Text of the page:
Saturday, 23 May 2015

Waiting in Church Village Green

In the middle of the bustling city of Bridgetown, there is a park....a park so serene and zen-like, that it's hard to believe that it can exist in the chaos that is the island's capital.

Church Village Green
Opened March 15, 2014
Waiting on my daughter one day last week (Thursday to be exact), I had the opportunity to explore this oasis and linger in its caress of serenity for a little while.

Beautiful cobblestone walkways

Wooden pergolas with stone work columns.
Lovely pergolas to sit and relax and enjoy the surroundings.
Old replicas of historic coins adorn the cobblestone walkway.
Yes, that's my foot!!

1788 Penny replica with a spelling of Barbadoes not Barbados.

A footbridge leads to Queen's Park.
The lighting throughout the park is fully powered by solar.
There is also a rainwater harvesting system in place.

The bridge stands over a pond with water lilies....

....and other aquatic plants

A scenic green space in the middle of the vibrant city of Bridgetown.

Breadfruit tree (Artocarpus altilis)

Beware of falling breadfruits...Do not stand under the trees.
The Central Bank of Barbados in the background.

The outdoor amphitheatre where cultural shows are held.

The park is in good company sandwiched between St. Michael's Cathedral, the Central Bank of Barbados and Queen's Park.
This Church Village area was once home to many Bajan homes, and there are replicas of the old doors that adorned the chattel houses that once resided here.

The park is closely monitored 24-hours by closed-circuit television from the Central Bank and also the Royal Barbados Police Force.

On the upper ledge of the amphitheatre looking across the way.

A peaceful respite from the noise of the city.

I'm thinking of attending one of the cultural shows in the's a great venue.

Benches incorporated into large limestone boulders.

Shady breezy areas to sit and linger a while....and wait.

City green

Eric Smith,
Added 02 February 2014


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City green

Eric Smith,
Added 02 February 2014
BY THE END of next month, two projects designed to help with the revitalization of Bridgetown should be completed. The Church Village Redevelopment Project and the Constitution River Drainage Improvement Project are both 95 per cent completed, and contractors should be off the site by the end of this month. This is the word from Stuart Layne, chief executive officer of the Barbados Tourism Investment Inc., which has responsibility for these developments, which have already captured the fancy of people. The multimillion-dollar project at Church Village, which started last April 24 includes an amphitheatre to accommodate 199 sitting and more than 1 000 standing, and a green space. Other features within the green space will be a pond and a causeway, which will have a bridge to connect Queen’s Park, Church Village, the Masonic Lodge and the Central Bank’s courtyard. The Park is to be powered fully by solar energy and monitored 24 hours a day by closed-circuit television from the Central Bank and also the Royal Barbados Police Force. The project at Church Village has transformed what was once a dilapidated area, making it aesthetically appealing. The area has already seen the restoration of the historic building which was the first Harrison College and subsequently served as the home of the Masonic lodge for many years. The work being undertaken by the  Cathedral of St Michael and All Angels is expected to complement the physical upgrade of the area. The river project, which is to help control flooding in Bridgetown, will also have other environmental benefits, but also faces a hurdle given the high level of plastic waste ending up there as a result of indiscriminate dumping upstream. On the project’s completion, there will be improvement in the channel capacity, reduction in flooding, enhancement of water quality and the general City environment. The drainage improvement began in July 2012 and extensive boulder armouring has been undertaken since then along with the deepening of the channel to allow for greater flow through the river into the Careenage. A significant aspects of the project is the integration of a natural habitat and wetlands for local and migratory birds. Dr Karl Watson, president of the Barbados National Trust, noted that the Careenage was an area that attracted a variety of species, including very rare birds, that feed and ferret there. “This is a tremendous plus for Barbados; it is something tangible for the environment. We’ll get positive publicity,” he said.   Watson applauded the projects, adding that “[those involved] have been good stewards” by their actions. The projects have been financed by the Government and the Caribbean Development Bank. It is expected that a number of business opportunities will develop out of both redevelopment projects.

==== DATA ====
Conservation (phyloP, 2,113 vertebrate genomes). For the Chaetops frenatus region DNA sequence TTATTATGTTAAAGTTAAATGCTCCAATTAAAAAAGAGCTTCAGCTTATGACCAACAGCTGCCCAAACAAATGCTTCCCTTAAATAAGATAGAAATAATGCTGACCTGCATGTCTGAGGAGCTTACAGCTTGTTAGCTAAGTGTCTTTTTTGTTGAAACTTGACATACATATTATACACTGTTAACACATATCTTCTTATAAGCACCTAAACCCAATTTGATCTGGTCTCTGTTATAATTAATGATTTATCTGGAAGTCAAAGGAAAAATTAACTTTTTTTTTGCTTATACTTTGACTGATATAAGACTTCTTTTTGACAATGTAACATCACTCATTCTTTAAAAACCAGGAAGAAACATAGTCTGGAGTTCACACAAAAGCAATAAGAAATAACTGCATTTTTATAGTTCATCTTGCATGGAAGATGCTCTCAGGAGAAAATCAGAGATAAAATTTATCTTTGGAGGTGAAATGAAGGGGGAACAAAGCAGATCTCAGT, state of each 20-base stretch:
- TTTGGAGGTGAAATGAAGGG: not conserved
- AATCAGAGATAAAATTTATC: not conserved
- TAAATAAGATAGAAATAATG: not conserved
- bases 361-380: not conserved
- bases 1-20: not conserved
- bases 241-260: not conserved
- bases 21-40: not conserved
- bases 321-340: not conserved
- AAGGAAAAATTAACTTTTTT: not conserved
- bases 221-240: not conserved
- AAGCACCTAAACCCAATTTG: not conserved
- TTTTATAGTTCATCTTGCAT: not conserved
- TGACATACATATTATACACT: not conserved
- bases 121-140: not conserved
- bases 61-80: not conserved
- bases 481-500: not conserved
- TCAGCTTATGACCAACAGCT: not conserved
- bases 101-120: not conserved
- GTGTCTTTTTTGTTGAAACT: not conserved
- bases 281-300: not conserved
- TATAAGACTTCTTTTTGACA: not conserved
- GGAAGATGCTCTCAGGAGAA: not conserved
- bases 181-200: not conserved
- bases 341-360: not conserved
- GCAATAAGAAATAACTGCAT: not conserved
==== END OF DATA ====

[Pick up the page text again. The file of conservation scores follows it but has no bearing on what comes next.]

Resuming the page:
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  1. That is beautiful. Tranquility in the midst of a city is so good for the soul and allows battery re-charging. A completely different but equally tranquil Japanese garden exists in Sydney and it's possible completely to lose oneself whilst one is in it. In Victorian times the city fathers of many UK cities were good at ensuring that there were many parks and gardens in their cities but they are now being gradually eroded in many places.

    1. I am now seeing your comment how remiss of me.
      I would love to visit the Japanese Garden in Sydney, it sounds beautiful and just my cup of tea....maybe one of these good old days.
      You are right about the parks and gardens being eroded in the sad.


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